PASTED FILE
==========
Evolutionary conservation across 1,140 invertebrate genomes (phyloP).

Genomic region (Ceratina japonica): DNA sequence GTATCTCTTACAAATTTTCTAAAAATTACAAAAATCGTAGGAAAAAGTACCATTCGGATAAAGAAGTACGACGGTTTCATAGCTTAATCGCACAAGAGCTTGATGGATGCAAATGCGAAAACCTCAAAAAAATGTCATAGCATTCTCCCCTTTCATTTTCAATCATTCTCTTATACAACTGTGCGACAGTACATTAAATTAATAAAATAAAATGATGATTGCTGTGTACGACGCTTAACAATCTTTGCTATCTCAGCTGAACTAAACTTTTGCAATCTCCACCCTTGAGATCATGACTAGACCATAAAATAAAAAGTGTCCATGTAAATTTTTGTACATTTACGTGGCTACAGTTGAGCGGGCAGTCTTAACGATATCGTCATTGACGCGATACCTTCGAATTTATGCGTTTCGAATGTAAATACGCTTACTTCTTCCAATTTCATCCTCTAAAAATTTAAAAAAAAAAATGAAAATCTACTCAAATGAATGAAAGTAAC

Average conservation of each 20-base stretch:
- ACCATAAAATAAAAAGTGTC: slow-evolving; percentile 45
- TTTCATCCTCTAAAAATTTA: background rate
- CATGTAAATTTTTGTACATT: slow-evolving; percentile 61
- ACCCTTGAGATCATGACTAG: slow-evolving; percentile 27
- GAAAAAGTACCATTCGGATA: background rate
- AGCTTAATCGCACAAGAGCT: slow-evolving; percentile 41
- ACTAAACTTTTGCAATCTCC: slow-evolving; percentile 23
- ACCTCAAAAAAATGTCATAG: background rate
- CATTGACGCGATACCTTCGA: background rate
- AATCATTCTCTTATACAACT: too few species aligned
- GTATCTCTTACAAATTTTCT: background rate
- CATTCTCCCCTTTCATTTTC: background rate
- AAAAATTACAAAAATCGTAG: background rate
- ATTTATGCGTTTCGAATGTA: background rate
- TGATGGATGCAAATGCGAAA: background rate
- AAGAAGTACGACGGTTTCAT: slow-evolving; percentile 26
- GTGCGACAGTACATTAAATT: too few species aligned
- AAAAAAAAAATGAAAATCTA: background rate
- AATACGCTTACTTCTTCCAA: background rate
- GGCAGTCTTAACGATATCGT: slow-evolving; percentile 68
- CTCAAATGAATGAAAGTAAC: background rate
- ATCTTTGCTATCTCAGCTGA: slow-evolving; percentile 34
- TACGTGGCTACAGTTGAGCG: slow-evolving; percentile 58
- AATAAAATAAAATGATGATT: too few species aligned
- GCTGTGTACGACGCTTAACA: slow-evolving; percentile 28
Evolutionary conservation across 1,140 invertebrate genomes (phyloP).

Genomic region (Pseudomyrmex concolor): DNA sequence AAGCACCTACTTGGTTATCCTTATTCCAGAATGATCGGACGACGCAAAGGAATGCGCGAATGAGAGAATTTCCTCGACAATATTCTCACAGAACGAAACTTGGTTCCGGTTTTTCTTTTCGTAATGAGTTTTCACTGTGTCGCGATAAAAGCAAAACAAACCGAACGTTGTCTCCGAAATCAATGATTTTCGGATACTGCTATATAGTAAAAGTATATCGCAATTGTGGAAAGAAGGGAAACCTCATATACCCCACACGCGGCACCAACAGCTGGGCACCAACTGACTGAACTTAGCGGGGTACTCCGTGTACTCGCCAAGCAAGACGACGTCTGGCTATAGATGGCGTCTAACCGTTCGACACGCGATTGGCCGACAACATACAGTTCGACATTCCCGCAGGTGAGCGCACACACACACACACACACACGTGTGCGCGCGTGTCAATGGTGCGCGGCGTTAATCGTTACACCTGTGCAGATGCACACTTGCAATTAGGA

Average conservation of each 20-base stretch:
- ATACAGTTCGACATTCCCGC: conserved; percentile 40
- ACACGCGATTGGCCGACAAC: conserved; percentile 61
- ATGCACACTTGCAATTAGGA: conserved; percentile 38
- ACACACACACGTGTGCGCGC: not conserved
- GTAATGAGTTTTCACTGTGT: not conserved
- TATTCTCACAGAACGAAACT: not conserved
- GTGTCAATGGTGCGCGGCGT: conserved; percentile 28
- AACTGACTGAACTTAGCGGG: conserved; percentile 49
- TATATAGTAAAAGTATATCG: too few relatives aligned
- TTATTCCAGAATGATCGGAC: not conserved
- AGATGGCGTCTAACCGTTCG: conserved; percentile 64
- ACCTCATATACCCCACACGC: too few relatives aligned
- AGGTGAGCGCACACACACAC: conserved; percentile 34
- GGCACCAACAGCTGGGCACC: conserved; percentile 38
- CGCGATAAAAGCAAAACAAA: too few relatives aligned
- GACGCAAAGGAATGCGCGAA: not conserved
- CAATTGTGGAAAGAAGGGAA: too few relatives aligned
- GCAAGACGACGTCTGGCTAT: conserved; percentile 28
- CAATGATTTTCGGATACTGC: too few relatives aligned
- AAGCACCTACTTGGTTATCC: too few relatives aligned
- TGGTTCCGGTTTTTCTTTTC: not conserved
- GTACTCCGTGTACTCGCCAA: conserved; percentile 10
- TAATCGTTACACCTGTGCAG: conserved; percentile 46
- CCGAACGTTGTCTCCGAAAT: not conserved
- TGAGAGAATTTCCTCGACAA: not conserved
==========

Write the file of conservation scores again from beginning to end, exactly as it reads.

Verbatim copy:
Evolutionary conservation across 1,140 invertebrate genomes (phyloP).

Genomic region (Ceratina japonica): DNA sequence GTATCTCTTACAAATTTTCTAAAAATTACAAAAATCGTAGGAAAAAGTACCATTCGGATAAAGAAGTACGACGGTTTCATAGCTTAATCGCACAAGAGCTTGATGGATGCAAATGCGAAAACCTCAAAAAAATGTCATAGCATTCTCCCCTTTCATTTTCAATCATTCTCTTATACAACTGTGCGACAGTACATTAAATTAATAAAATAAAATGATGATTGCTGTGTACGACGCTTAACAATCTTTGCTATCTCAGCTGAACTAAACTTTTGCAATCTCCACCCTTGAGATCATGACTAGACCATAAAATAAAAAGTGTCCATGTAAATTTTTGTACATTTACGTGGCTACAGTTGAGCGGGCAGTCTTAACGATATCGTCATTGACGCGATACCTTCGAATTTATGCGTTTCGAATGTAAATACGCTTACTTCTTCCAATTTCATCCTCTAAAAATTTAAAAAAAAAAATGAAAATCTACTCAAATGAATGAAAGTAAC

Average conservation of each 20-base stretch:
- ACCATAAAATAAAAAGTGTC: slow-evolving; percentile 45
- TTTCATCCTCTAAAAATTTA: background rate
- CATGTAAATTTTTGTACATT: slow-evolving; percentile 61
- ACCCTTGAGATCATGACTAG: slow-evolving; percentile 27
- GAAAAAGTACCATTCGGATA: background rate
- AGCTTAATCGCACAAGAGCT: slow-evolving; percentile 41
- ACTAAACTTTTGCAATCTCC: slow-evolving; percentile 23
- ACCTCAAAAAAATGTCATAG: background rate
- CATTGACGCGATACCTTCGA: background rate
- AATCATTCTCTTATACAACT: too few species aligned
- GTATCTCTTACAAATTTTCT: background rate
- CATTCTCCCCTTTCATTTTC: background rate
- AAAAATTACAAAAATCGTAG: background rate
- ATTTATGCGTTTCGAATGTA: background rate
- TGATGGATGCAAATGCGAAA: background rate
- AAGAAGTACGACGGTTTCAT: slow-evolving; percentile 26
- GTGCGACAGTACATTAAATT: too few species aligned
- AAAAAAAAAATGAAAATCTA: background rate
- AATACGCTTACTTCTTCCAA: background rate
- GGCAGTCTTAACGATATCGT: slow-evolving; percentile 68
- CTCAAATGAATGAAAGTAAC: background rate
- ATCTTTGCTATCTCAGCTGA: slow-evolving; percentile 34
- TACGTGGCTACAGTTGAGCG: slow-evolving; percentile 58
- AATAAAATAAAATGATGATT: too few species aligned
- GCTGTGTACGACGCTTAACA: slow-evolving; percentile 28
Evolutionary conservation across 1,140 invertebrate genomes (phyloP).

Genomic region (Pseudomyrmex concolor): DNA sequence AAGCACCTACTTGGTTATCCTTATTCCAGAATGATCGGACGACGCAAAGGAATGCGCGAATGAGAGAATTTCCTCGACAATATTCTCACAGAACGAAACTTGGTTCCGGTTTTTCTTTTCGTAATGAGTTTTCACTGTGTCGCGATAAAAGCAAAACAAACCGAACGTTGTCTCCGAAATCAATGATTTTCGGATACTGCTATATAGTAAAAGTATATCGCAATTGTGGAAAGAAGGGAAACCTCATATACCCCACACGCGGCACCAACAGCTGGGCACCAACTGACTGAACTTAGCGGGGTACTCCGTGTACTCGCCAAGCAAGACGACGTCTGGCTATAGATGGCGTCTAACCGTTCGACACGCGATTGGCCGACAACATACAGTTCGACATTCCCGCAGGTGAGCGCACACACACACACACACACACGTGTGCGCGCGTGTCAATGGTGCGCGGCGTTAATCGTTACACCTGTGCAGATGCACACTTGCAATTAGGA

Average conservation of each 20-base stretch:
- ATACAGTTCGACATTCCCGC: conserved; percentile 40
- ACACGCGATTGGCCGACAAC: conserved; percentile 61
- ATGCACACTTGCAATTAGGA: conserved; percentile 38
- ACACACACACGTGTGCGCGC: not conserved
- GTAATGAGTTTTCACTGTGT: not conserved
- TATTCTCACAGAACGAAACT: not conserved
- GTGTCAATGGTGCGCGGCGT: conserved; percentile 28
- AACTGACTGAACTTAGCGGG: conserved; percentile 49
- TATATAGTAAAAGTATATCG: too few relatives aligned
- TTATTCCAGAATGATCGGAC: not conserved
- AGATGGCGTCTAACCGTTCG: conserved; percentile 64
- ACCTCATATACCCCACACGC: too few relatives aligned
- AGGTGAGCGCACACACACAC: conserved; percentile 34
- GGCACCAACAGCTGGGCACC: conserved; percentile 38
- CGCGATAAAAGCAAAACAAA: too few relatives aligned
- GACGCAAAGGAATGCGCGAA: not conserved
- CAATTGTGGAAAGAAGGGAA: too few relatives aligned
- GCAAGACGACGTCTGGCTAT: conserved; percentile 28
- CAATGATTTTCGGATACTGC: too few relatives aligned
- AAGCACCTACTTGGTTATCC: too few relatives aligned
- TGGTTCCGGTTTTTCTTTTC: not conserved
- GTACTCCGTGTACTCGCCAA: conserved; percentile 10
- TAATCGTTACACCTGTGCAG: conserved; percentile 46
- CCGAACGTTGTCTCCGAAAT: not conserved
- TGAGAGAATTTCCTCGACAA: not conserved